Science fiction - without apologies and without scrimping on production
There's a new kid in the science fiction and fantasy orbit. Well, the kid isn't new, but his vehicle is. James Frenkel is a younger man than his veteran's experience in publishing SF fantasy suggests, and the new publishing company, launched toward the end of 1983, is his Bluejay Books. Its sole purpose is to print science fiction and fantasy in trade paperback and hardcover editions - and, says Frenkel, he is the only publisher to do this exclusively. All other SF lines are bolstered by mass market paperbacks as well.
There's more that makes Bluejay unique in the SF sphere. Its books are printed on acid-free paper, and the bindings are sewn, not simply glued. Frenkel's intent, he says, is to publish quality books that will have a long life.
All this ado may sound strange to readers who have found that the attraction of science fiction escapes them. But like caviar or escargots, science fiction and fantasy can be acquired tastes, and if you talk to anyone who's hooked, you'll find that he or she can't get enough. SF boosters are noted for an enthusiasm bordering on the fanatical, and this is why science fiction and fantasy are frequently trotted out in articles proclaiming a new boom in the field. The New York Times Book Review did so in January.
However, skeptics should know that any brand of fiction yoking enough readers to support it profitably is probably deserving of more than disdain, and science fiction is in this category. It accounted for considerably better than one-tenth of all US fiction published in 1982, and it has two well-reviewed hardcovers on the country's best-seller lists today: ''The Robots of Dawn,'' by Isaac Asimov, and ''Moreta: Dragonlady of Pern,'' by Anne McCaffrey.
If he has his way, Frenkel's books will one day join such high-flying company. Publishing three books a month, with a couple more creeping in on a seasonal basis, Bluejay is reprinting out-of-print titles and publishing original works. Its first release was nonfiction, although it was closely allied to the field: ''Dark Valley Destiny: The Life of Robert E. Howard,'' by L. Sprague de Camp, Catherine Crook de Camp, and Jane Whittington Griffin, a hardcover biography of the man who created fantasy hero Conan and who committed suicide at the age of 30. Completing Bluejay's initial books are a collection of stories by Harlan Ellison, a 1954 novel by Edgar Pangborn (with a new afterword by Peter S. Beagle), a 1964 novel by Philip K. Dick (with a new afterword by Thomas M. Disch), and ''The John W. Campbell Awards, Volume 5,'' collecting four new works that its editor, George R.R. Martin, considers the best of the latest crop of short fiction.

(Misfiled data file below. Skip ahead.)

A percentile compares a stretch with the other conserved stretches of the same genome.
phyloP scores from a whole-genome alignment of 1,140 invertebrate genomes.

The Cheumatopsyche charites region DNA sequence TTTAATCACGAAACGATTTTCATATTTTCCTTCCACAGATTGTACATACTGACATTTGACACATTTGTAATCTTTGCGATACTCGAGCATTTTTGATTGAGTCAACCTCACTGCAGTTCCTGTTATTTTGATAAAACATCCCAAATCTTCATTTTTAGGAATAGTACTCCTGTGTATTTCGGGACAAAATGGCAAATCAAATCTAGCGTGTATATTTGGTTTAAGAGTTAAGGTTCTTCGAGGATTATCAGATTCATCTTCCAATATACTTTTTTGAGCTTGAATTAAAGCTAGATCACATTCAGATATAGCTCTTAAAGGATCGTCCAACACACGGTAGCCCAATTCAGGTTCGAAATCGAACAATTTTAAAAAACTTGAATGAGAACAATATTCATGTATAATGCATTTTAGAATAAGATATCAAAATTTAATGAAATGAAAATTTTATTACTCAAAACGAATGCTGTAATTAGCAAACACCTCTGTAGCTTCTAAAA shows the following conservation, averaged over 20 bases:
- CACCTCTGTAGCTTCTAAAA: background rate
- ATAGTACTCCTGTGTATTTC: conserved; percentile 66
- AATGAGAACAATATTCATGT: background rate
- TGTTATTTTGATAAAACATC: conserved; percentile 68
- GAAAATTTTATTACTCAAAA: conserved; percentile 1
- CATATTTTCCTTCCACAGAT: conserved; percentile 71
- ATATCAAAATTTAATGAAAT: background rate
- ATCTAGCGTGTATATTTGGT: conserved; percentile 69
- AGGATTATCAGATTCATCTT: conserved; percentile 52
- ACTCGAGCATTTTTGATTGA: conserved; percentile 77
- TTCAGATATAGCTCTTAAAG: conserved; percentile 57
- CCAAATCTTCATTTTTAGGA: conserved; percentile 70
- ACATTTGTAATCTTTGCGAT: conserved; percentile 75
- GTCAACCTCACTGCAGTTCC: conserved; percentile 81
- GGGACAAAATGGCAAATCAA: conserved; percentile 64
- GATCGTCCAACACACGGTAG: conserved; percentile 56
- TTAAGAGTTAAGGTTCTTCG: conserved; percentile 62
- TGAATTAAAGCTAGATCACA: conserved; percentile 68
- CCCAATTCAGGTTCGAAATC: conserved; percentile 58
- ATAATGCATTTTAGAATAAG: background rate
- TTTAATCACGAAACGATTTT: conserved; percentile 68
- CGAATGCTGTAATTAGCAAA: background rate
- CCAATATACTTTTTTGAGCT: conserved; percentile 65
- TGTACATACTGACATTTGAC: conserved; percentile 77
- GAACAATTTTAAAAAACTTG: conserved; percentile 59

A star in Bluejay's new universe, however, is undeniably its February release , ''World's End,'' by Joan D. Vinge. Vinge is one of Frenkel's stellar attractions for several reasons: (1) ''Snow Queen,'' her predecessor to ''World's End,'' won the Hugo Award for best SF novel of the year in 1981; (2) her last book, a storybook version of George Lucas's skyrocket of a film, ''The Return of the Jedi,'' was a No. 1 best seller of a year ago, the first children's book ever to leap to the top of best-seller lists around the country; (3) Vinge is Frenkel's wife.